Tuesday, January 21, 2003


"If something is boring after two minutes, try it for four. If still boring, then eight. Then sixteen. Then thirty-two. Eventually one discovers that it is not boring at all." - John Cage.

BBC World Service Arts in Action correspondent Michael White talks of the legacy of composer John Cage at AinAsoundclips. Sadly NFE missed the first three-note chord of Cage’s monumental ‘ASLSP’ (‘As Slow As Possible’) at Halberstadt in Germany on 5 January this year. Fortunately you can catch up with them at Organ2/ASLSP. And make a note in your diaries now: the next two notes can be heard on 5 July 2004. The piece is projected to take a thousand years to complete. Cage can be found at New Albion. And there’s a network of JC sites documented by the ever-productive Malcolm Humes.

Josh Ronsen, instigator of the Boulez Project (about which more will follow on NFE) also has a very good Cage Page. This includes 27 [at present] sound files. The John Cage Discussion List is the place you should be if you are overly fascinated by any of this.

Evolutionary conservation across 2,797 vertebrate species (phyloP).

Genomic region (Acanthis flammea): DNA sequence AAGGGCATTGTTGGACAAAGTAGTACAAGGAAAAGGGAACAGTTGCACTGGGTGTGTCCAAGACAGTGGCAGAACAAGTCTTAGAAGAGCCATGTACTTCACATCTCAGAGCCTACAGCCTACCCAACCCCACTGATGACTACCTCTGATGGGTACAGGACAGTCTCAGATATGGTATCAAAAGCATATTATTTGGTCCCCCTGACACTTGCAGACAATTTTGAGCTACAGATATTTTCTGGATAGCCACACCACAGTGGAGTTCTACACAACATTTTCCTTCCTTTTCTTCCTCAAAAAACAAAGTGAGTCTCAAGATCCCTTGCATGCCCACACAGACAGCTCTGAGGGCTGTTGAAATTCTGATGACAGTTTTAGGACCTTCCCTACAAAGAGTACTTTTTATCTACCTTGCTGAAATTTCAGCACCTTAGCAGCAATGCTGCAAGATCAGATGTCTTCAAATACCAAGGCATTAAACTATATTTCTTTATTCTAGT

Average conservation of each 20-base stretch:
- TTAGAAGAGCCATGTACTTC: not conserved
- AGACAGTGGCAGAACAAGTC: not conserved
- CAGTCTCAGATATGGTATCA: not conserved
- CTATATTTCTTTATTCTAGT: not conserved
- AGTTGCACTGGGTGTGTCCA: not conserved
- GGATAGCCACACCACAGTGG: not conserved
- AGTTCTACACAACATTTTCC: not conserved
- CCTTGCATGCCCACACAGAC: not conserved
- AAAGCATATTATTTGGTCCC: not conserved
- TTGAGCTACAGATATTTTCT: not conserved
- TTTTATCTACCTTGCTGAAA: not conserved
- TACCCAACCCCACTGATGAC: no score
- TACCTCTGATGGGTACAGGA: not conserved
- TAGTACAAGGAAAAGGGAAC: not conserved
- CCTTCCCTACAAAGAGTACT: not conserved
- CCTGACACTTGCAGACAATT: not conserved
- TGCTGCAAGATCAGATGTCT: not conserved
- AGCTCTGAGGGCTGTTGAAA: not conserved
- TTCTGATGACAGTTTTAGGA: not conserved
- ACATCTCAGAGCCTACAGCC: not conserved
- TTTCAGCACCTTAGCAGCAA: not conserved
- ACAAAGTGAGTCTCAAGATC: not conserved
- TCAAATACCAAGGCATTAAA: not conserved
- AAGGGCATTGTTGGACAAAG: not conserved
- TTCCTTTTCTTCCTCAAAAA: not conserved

No doubt you will also have heard the delightful news that puveyor of vile and offensive musak, millionaire Mike Batt, recently agreed to pay £100,000 to the John Cage Trust for alleged copyright infringement on 4’33”. As if The Wombles wasn’t a bad enough thing to inflict on the world, Batt is the man behind the execrably dire 'classics'-pap crossover, The Planets – his contested ‘composition’ (actually Cage’s), ‘One Minute Of Silence’ appears on their latest album.

Still, the man is not without humour. Having coughed up he has now released the work as a double-A-side single, and he comments wryly: "Mine is a much better silent piece. I have been able to say in one minute what Cage could only say in four minutes and 33 seconds."

So there really is hope of redemption… Talking of which, I must ask Josh if he’d accept a token Mike Batt CD to trash as a part of his mail-art performance piece -- in exchange for a recovered Boulez one, of course. Meanwhile, quite a bit of what you might never need to know about Cage’s most famous work is provided by AzStarNet.

"As far as consistency of thought goes, I prefer inconsistency." - John Cage

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